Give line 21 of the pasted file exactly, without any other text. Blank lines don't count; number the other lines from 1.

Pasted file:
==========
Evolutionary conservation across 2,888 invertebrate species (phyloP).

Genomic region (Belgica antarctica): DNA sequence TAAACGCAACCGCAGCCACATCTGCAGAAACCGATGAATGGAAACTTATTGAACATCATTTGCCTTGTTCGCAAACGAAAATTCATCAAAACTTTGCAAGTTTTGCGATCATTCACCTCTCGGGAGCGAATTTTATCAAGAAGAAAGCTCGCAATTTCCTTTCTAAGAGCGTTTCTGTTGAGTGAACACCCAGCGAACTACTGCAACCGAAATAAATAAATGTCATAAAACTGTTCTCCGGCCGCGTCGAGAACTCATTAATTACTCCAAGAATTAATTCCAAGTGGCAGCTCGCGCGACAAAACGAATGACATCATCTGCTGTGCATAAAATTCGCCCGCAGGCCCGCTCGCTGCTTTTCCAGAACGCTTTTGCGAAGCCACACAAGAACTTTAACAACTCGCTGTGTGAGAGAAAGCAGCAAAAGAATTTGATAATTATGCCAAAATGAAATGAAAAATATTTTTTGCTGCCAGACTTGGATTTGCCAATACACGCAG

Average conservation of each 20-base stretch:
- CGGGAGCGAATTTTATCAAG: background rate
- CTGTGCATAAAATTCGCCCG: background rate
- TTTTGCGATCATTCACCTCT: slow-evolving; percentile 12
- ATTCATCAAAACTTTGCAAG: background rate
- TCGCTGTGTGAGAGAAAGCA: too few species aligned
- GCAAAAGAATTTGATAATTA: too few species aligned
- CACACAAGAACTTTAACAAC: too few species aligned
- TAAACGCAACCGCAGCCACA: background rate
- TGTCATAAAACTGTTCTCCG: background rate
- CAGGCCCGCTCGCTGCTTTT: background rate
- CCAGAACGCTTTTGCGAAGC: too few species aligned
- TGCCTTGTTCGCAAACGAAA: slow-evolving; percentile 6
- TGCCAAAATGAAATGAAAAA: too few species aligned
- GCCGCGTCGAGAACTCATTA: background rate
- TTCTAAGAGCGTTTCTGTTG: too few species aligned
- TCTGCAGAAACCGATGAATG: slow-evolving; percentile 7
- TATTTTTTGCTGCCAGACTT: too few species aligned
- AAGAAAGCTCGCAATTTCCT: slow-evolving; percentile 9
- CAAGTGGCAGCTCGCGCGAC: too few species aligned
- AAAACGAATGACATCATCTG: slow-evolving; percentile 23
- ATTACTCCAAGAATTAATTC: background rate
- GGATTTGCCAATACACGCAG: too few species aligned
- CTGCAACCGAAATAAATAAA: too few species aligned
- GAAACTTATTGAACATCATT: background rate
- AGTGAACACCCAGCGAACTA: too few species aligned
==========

- AAGAAAGCTCGCAATTTCCT: slow-evolving; percentile 9